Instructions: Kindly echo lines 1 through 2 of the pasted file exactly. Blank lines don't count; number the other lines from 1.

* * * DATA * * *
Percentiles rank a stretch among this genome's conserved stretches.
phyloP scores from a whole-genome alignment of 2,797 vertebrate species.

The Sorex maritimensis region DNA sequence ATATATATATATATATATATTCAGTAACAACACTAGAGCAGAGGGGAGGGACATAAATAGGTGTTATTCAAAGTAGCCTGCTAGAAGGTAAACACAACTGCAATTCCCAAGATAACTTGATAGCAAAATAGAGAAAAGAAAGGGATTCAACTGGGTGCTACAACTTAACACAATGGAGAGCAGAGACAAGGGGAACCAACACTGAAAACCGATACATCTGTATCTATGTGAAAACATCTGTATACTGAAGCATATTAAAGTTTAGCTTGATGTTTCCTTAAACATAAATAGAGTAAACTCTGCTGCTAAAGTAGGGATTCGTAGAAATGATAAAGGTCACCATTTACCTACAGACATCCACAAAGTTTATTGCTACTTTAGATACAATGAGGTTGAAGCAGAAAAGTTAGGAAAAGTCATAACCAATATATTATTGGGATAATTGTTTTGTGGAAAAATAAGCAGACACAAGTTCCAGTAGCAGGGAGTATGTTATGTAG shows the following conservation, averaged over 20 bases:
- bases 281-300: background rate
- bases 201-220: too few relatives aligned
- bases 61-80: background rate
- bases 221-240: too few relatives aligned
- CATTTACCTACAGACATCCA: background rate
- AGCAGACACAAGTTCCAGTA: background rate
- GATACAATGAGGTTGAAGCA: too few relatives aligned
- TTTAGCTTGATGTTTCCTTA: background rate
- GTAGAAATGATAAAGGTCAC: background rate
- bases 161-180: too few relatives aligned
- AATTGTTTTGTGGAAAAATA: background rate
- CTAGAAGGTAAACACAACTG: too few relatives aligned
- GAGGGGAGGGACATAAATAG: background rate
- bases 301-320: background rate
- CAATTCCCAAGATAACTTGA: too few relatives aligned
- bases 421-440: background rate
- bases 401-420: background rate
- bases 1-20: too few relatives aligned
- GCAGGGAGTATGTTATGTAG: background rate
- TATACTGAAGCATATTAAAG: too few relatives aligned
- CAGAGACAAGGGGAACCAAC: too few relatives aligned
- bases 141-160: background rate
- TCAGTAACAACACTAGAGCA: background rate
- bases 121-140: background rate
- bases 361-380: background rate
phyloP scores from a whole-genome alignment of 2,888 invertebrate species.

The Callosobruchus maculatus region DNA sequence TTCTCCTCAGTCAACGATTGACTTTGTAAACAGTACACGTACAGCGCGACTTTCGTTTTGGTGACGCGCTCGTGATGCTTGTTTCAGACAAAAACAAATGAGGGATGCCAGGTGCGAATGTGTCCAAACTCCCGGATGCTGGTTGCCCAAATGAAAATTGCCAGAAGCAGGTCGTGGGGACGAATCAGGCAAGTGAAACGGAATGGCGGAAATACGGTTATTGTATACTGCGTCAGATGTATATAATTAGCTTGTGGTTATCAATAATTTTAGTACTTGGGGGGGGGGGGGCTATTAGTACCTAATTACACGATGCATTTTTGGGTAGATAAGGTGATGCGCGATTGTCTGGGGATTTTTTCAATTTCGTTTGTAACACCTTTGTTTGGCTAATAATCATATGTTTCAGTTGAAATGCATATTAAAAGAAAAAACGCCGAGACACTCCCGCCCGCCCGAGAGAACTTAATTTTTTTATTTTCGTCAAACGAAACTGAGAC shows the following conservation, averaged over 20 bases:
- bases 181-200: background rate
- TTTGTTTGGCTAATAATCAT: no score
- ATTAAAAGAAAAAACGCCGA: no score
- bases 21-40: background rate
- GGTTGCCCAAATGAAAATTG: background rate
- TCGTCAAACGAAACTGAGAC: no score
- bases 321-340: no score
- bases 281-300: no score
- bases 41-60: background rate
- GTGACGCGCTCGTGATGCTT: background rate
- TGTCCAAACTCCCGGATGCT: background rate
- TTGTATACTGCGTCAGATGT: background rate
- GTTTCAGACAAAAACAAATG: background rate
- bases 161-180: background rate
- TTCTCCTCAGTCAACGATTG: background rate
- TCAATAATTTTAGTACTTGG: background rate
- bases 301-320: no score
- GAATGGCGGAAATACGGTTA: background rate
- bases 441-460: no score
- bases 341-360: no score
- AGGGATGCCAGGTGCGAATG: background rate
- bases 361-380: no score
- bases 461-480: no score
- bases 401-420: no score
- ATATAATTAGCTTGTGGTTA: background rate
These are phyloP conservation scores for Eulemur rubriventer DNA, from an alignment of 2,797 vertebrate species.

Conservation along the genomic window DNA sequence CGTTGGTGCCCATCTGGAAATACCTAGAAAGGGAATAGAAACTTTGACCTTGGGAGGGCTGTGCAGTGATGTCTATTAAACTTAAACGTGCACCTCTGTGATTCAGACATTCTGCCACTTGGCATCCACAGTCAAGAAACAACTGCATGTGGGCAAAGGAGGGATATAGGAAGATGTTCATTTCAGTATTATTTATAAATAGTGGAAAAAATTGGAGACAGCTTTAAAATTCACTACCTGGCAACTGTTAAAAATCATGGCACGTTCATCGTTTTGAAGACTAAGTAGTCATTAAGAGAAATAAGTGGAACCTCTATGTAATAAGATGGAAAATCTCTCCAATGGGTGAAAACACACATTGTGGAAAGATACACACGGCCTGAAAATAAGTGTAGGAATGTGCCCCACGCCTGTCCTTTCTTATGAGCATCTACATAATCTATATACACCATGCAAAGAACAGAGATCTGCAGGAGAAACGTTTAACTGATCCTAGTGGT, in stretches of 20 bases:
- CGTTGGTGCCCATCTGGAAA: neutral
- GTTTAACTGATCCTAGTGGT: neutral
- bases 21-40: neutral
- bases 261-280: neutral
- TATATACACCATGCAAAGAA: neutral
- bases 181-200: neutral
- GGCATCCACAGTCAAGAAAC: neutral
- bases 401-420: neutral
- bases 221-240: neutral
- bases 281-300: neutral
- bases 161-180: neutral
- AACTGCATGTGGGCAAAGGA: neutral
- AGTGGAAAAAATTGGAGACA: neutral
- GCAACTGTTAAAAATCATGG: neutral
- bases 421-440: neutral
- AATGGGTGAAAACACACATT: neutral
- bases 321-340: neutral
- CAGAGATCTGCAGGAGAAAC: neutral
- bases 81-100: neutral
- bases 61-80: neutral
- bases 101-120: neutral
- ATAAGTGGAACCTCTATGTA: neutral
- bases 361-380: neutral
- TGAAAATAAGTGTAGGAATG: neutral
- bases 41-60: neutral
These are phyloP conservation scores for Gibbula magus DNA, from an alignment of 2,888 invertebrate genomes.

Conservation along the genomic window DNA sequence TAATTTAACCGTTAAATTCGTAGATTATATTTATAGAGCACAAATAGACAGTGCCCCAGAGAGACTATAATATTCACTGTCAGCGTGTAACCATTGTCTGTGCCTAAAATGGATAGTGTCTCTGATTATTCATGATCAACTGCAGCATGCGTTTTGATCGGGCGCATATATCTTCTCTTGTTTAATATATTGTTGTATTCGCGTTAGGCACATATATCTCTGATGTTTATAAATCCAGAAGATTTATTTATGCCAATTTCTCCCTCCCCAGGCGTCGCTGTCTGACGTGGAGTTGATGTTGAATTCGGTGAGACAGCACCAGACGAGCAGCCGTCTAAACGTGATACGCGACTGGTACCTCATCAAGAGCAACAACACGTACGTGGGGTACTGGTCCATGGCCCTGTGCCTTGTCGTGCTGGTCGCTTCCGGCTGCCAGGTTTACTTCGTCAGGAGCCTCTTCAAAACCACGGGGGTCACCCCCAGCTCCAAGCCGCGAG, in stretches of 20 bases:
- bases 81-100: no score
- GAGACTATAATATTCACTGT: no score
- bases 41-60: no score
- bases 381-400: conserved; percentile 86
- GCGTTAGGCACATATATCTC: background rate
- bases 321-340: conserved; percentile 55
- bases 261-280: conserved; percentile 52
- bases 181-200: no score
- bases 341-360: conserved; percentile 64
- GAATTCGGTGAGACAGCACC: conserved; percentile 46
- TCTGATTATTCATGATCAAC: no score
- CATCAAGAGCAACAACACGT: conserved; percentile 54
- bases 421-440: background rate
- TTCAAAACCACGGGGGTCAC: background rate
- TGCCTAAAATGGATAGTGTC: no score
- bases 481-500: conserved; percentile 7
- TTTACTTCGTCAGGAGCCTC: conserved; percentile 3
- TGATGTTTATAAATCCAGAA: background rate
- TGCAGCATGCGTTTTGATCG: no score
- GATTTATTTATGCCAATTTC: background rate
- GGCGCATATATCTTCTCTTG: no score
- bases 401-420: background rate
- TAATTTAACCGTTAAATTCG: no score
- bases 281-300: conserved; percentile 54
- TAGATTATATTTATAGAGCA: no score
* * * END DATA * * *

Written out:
Percentiles rank a stretch among this genome's conserved stretches.
phyloP scores from a whole-genome alignment of 2,797 vertebrate species.